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Faith at Work

Weekly Devotional

Original content created by Nathan Lewis, FUMCR Ministry Intern, Summer 2019 

The great message of James is that faith and works are interconnected. Significant amounts of evidence in modern psychology lead people to the same conclusion today about the connection between actions and beliefs. Cognitive dissonance occurs when we become aware that our beliefs and actions do not match up, and we feel an internal tension. Studies have proven that to relieve this tension we often change our beliefs to align with our actions. Therefore, this cognitive dissonance theory provides evidence that James has a valid message. Namely, when our faith is not lived out by our actions, then our faith tends to stagnate or die. When our faith is aligned with our actions, it takes on new meaning and grows.

This four week devotional on the Book of James follows the sermon scriptures for the traditional and modern services during the weeks of September 8 - 29. You are invited to approach the weekly scripture readings with an open heart and mind, expecting the Holy Spirit to speak to you through them. May the scriptures challenge, transform, and move you into action! 

  • Week of Sept 8
    Doers of the Word


    James 1:19-27

    “You must understand this, my beloved: let everyone be quick to listen, slow to speak, slow to anger; for your anger does not produce God’s righteousness. Therefore rid yourselves of all sordidness and rank growth of wickedness, and welcome with meekness the implanted word that has the power to save your souls. But be doers of the word, and not merely hearers who deceive themselves. For if any are hearers of the word and not doers, they are like those who look at themselves in a mirror; for they look at themselves and, ongoing away, immediately forget what they were like. But those who look into the perfect law, the law of liberty, and persevere, being not hearers who forget but doers who act—they will be blessed in their doing. If any think they are religious, and do not bridle their tongues but deceive their hearts, their religion is worthless. Religion that is pure and undefiled before God, the Father, is this: to care for orphans and widows in their distress, and to keep oneself unstained by the world.”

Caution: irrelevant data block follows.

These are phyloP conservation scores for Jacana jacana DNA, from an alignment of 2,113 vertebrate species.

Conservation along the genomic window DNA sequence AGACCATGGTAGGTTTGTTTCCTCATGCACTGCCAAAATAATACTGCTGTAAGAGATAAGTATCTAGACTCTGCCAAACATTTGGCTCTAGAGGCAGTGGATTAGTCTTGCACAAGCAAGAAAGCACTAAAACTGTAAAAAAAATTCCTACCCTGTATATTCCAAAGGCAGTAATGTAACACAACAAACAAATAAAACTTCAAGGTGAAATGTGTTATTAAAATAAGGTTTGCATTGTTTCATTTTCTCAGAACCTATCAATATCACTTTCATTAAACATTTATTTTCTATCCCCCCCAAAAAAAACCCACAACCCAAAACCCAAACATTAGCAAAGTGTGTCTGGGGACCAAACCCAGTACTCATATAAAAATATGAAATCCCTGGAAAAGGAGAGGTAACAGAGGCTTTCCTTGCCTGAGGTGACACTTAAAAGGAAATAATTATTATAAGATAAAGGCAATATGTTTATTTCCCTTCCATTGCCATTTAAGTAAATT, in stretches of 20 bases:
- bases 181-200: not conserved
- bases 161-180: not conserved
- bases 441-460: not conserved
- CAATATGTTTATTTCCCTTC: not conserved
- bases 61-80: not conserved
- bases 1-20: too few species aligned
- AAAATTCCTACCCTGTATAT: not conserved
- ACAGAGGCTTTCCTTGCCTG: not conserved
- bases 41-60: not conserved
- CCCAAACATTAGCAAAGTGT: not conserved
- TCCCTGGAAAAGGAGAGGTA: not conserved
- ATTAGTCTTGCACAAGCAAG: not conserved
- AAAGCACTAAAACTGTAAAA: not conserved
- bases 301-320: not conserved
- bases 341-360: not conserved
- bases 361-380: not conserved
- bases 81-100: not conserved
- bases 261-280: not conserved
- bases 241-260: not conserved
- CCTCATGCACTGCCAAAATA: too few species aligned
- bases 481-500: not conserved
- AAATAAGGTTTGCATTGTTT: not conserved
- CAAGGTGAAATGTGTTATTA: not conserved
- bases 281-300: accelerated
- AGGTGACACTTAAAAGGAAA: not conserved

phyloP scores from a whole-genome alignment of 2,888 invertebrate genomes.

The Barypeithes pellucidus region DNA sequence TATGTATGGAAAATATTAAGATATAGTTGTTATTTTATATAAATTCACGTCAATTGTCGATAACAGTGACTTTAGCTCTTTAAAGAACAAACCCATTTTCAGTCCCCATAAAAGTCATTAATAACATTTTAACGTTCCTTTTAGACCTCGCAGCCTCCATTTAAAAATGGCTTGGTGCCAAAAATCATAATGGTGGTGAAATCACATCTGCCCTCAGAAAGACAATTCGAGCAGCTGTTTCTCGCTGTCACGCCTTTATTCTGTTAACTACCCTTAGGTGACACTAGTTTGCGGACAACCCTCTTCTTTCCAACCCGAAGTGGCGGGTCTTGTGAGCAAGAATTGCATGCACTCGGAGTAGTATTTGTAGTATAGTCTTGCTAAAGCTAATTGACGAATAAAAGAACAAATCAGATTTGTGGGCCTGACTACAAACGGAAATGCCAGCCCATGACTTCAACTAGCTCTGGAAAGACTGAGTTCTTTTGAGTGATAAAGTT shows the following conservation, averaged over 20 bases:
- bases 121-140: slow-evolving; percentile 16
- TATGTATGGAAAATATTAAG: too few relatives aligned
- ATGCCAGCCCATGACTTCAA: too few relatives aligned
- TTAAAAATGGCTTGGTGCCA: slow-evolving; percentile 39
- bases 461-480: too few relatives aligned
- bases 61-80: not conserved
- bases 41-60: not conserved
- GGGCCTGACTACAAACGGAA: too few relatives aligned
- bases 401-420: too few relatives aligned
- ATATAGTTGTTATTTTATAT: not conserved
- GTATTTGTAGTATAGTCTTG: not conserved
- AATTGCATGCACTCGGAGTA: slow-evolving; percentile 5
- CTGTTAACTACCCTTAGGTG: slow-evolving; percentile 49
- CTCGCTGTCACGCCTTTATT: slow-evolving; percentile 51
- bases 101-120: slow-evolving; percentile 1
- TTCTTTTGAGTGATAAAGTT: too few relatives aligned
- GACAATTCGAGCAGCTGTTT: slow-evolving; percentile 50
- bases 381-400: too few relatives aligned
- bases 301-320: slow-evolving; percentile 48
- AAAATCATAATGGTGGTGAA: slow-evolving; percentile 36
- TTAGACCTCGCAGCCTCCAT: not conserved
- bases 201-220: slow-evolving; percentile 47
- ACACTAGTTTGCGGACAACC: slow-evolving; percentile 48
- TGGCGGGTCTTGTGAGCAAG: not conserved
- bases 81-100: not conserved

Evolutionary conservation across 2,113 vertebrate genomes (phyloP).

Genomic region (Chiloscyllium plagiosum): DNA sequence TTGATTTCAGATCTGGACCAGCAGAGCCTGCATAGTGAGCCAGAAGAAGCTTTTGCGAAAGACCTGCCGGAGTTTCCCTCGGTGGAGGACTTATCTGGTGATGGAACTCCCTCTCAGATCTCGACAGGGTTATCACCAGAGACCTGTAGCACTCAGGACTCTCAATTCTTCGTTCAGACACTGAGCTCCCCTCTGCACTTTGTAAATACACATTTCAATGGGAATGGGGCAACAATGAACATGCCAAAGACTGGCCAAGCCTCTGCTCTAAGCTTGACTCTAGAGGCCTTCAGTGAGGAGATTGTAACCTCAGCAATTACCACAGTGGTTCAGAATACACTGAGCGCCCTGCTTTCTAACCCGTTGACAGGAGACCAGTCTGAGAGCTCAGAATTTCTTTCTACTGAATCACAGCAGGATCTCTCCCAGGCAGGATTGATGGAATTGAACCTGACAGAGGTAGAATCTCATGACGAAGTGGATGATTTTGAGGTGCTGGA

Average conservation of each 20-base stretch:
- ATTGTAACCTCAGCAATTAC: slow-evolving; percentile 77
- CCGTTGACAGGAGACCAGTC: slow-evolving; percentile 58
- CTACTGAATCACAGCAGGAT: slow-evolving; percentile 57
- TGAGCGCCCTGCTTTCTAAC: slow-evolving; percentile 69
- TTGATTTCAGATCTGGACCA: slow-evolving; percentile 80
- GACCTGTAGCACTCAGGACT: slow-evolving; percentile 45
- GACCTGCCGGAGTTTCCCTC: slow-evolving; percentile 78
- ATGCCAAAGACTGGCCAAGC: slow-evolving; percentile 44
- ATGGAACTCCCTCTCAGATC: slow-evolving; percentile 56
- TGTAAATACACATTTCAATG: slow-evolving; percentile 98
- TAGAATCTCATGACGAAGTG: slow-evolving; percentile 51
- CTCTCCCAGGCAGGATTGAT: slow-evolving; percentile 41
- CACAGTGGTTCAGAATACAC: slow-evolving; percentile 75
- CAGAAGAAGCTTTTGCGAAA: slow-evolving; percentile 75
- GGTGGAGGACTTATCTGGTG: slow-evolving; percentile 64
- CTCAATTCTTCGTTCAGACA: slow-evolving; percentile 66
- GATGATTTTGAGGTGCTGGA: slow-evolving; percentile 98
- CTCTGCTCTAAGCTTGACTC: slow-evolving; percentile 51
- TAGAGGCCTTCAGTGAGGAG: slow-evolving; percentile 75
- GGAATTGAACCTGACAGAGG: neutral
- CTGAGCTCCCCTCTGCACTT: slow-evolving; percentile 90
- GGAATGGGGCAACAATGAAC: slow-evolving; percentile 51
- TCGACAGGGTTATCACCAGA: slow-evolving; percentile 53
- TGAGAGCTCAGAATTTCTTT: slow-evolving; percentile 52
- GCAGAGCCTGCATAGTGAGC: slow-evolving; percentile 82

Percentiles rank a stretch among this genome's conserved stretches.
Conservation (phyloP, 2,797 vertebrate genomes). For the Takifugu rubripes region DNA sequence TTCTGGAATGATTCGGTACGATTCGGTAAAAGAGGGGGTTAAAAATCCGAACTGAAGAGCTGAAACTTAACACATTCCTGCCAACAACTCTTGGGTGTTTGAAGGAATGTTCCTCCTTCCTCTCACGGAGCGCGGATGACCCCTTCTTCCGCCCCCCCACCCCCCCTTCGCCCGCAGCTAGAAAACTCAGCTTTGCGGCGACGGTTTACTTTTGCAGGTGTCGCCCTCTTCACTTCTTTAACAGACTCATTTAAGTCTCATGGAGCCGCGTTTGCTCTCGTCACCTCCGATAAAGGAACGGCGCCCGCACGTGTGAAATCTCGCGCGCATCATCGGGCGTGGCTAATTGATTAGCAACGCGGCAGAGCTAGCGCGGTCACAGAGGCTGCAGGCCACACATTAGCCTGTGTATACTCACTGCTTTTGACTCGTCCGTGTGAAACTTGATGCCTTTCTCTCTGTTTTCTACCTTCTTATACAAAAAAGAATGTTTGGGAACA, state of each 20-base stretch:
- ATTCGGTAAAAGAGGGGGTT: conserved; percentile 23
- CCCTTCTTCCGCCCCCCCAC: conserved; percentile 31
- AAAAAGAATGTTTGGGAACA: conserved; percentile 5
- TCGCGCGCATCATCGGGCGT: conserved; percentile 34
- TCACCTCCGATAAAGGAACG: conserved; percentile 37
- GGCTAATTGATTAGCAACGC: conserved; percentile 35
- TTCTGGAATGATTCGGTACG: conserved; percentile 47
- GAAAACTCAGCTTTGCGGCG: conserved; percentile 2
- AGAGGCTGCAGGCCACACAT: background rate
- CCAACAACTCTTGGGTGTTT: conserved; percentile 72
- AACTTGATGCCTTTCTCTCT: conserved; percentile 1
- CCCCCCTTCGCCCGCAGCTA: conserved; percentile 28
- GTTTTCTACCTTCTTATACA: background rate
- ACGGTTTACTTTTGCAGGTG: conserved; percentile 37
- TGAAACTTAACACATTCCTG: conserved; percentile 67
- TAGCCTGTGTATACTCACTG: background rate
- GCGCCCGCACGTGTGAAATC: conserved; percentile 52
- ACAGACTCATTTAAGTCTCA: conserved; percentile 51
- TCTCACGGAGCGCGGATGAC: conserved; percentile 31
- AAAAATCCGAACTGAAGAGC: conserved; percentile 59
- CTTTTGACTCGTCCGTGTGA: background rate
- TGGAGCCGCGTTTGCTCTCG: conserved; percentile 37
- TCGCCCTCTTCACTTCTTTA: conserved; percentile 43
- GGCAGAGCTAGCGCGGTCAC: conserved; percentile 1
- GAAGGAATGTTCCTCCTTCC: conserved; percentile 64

Key Point

    James lays out a two-part response to God’s call on our redeemed lives. First, we are to know the Word. Second, we are to abide and act according to the beliefs advocated in the Word. James uses an ancient literature reference: gazing into the mirror for self-improvement. This person looks in a mirror to learn, then forgets his/her image upon leaving the mirror. This is compared to people hearing and reading scripture and forgetting it because they do not live it out in their actions. James juxtaposes the “mirror person” with someone who learns from scripture and turns faith into deeds. This person is blessed.

    Questions for Reflection

    1. What is the passage about? Summarize it in your own words.
    2. Does scripture change how you live or does it just expand what you know about God?
    3. How are you a doer of the Word? How is your belief in Jesus evident/not evident in the way you live your life on a daily basis?